The Death and Life of a Global Web Platform
We’re living in an era of the web where a wide group of people who built the web are coming to the same conclusion. Facebook executives who made their fortunes on the site now blame the company for, “ripping apart the social fabric of how society works.” The original futurists who envisioned the web as a global utopia are no where to be found. Even Zuckerburg, yes Zuckerburg, just made his focus of 2018, “Fixing Facebook.” Rick Webb said it well by simply trying to apologize for his original willingness to go along with it.
How surprising is it that it’s wrong? We are biological organisms with thousands of years of evolution geared towards villages of 100, 150 people. What on earth made us think that in the span of a single generation we could suddenly jump to a global community? If you think about it, it’s insanity. Is there any evidence our brains and hearts can handle it?
There is a ton to be concerned about on the web right now but it’s also worth taking a moment to consider that maybe the early dream of the global web is the reason we feel so trapped. Maybe believing we can create a global space where everyone can come together for the greater civic good is not only naive, but it has a way of homogenizing an entire generation of web product thinking. Maybe the web feels so out of wack today because we tried to make platforms that work for everyone instead of building them for the unique needs of the communities we understand.
If you create a platform that is meant for everyone in the world you will evade the responsibility to say what is or is not true in the world. Facebook, Twitter, and YouTube can ban porn, violent imagery, but when it comes to Impersonator Trolls, MAGA Bots, Birthers, #CometPizza, Real Donald Trump, and InfoWars they will always be in an awkward place. When asked, in front of Congress, if they support users on their site who willfully spread information they know to be wrong, Facebook says yes. As long as the users are ‘authentic’ and not paid foreign actors.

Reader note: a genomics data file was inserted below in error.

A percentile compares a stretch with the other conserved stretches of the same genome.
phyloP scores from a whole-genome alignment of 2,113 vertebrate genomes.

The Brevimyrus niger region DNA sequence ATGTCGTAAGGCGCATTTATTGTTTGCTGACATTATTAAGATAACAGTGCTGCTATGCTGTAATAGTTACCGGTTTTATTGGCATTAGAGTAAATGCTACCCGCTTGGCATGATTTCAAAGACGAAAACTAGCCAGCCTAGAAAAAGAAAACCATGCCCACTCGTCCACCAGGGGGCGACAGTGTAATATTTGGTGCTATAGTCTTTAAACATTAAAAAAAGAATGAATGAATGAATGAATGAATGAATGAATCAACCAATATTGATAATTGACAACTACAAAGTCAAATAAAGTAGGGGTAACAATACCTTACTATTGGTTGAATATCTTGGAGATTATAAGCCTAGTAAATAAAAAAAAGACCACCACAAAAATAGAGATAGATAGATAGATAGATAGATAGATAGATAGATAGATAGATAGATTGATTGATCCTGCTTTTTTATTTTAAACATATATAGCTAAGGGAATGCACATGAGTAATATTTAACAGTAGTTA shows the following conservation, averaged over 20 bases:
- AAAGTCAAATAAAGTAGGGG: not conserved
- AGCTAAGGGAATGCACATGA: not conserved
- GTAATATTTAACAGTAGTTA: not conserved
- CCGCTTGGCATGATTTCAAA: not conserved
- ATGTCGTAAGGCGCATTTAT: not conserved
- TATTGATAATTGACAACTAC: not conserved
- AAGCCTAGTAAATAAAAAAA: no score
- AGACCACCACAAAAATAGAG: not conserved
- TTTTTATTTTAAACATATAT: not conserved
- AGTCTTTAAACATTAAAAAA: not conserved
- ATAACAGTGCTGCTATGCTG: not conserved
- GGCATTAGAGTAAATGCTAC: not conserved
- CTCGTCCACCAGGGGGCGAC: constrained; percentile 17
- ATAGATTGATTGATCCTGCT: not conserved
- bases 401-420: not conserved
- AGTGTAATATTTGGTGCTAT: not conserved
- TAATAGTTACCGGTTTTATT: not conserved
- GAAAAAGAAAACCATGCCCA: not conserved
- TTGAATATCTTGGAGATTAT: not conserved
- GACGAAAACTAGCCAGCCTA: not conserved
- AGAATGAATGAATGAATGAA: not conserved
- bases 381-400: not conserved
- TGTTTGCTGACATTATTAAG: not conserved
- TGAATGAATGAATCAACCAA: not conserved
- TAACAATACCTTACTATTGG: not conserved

So how do we restore trust on the web at a global scale? How do we rebuild a common, civic, universe of information online? Maybe the most helpful answer to accept on a product level is that we’ll never be able to do it at global scale and we need to stop trying before it‘s too late.
There is no putting the global internet genie back in the bottle. Billions of people get their news from their Facebook news feed and are only slipping deeper into their own affinity groups and personal echo chambers. But there is some evidence to suggest that people understand the architecture they are being thrust into online makes them feel like they’re going crazy. A survey conducted by The Verge found increasing trust issues with Facebook and Twitter and trends that many are simply retreating into their own private groups.
If we’re going to build trust online, on a civic level, we need to start with the communities we live in and have a deeper influence over. Think about how much more tangible these thorny questions about platforms and media get if the scale becomes local. How do we restore trust on the web in an American city like Chicago? How do we create elegant ways to verify that the person talking on the platform is real constituent of Chicago? How do we keep conversations on topic and civil without being over zealous? How do we buck the programatic ad model and make a site good enough that people want to pay for a membership? How do we mend the relationship between citizens and the city media representing them?
This idea isn’t new. The past decade is littered with attempts to bring the best of platforms and media together (I’ve tried and failed a couple times). But I think our cultural understanding of the web has changed significantly in the past decade. We’re seeing the natural limits and blind spots of these global platforms and there is an opening now that wasn’t there before.
If you’re thinking about these issues, or thinking about building something similar in your city, hit me up. DMs are open. twitter.com/codybrown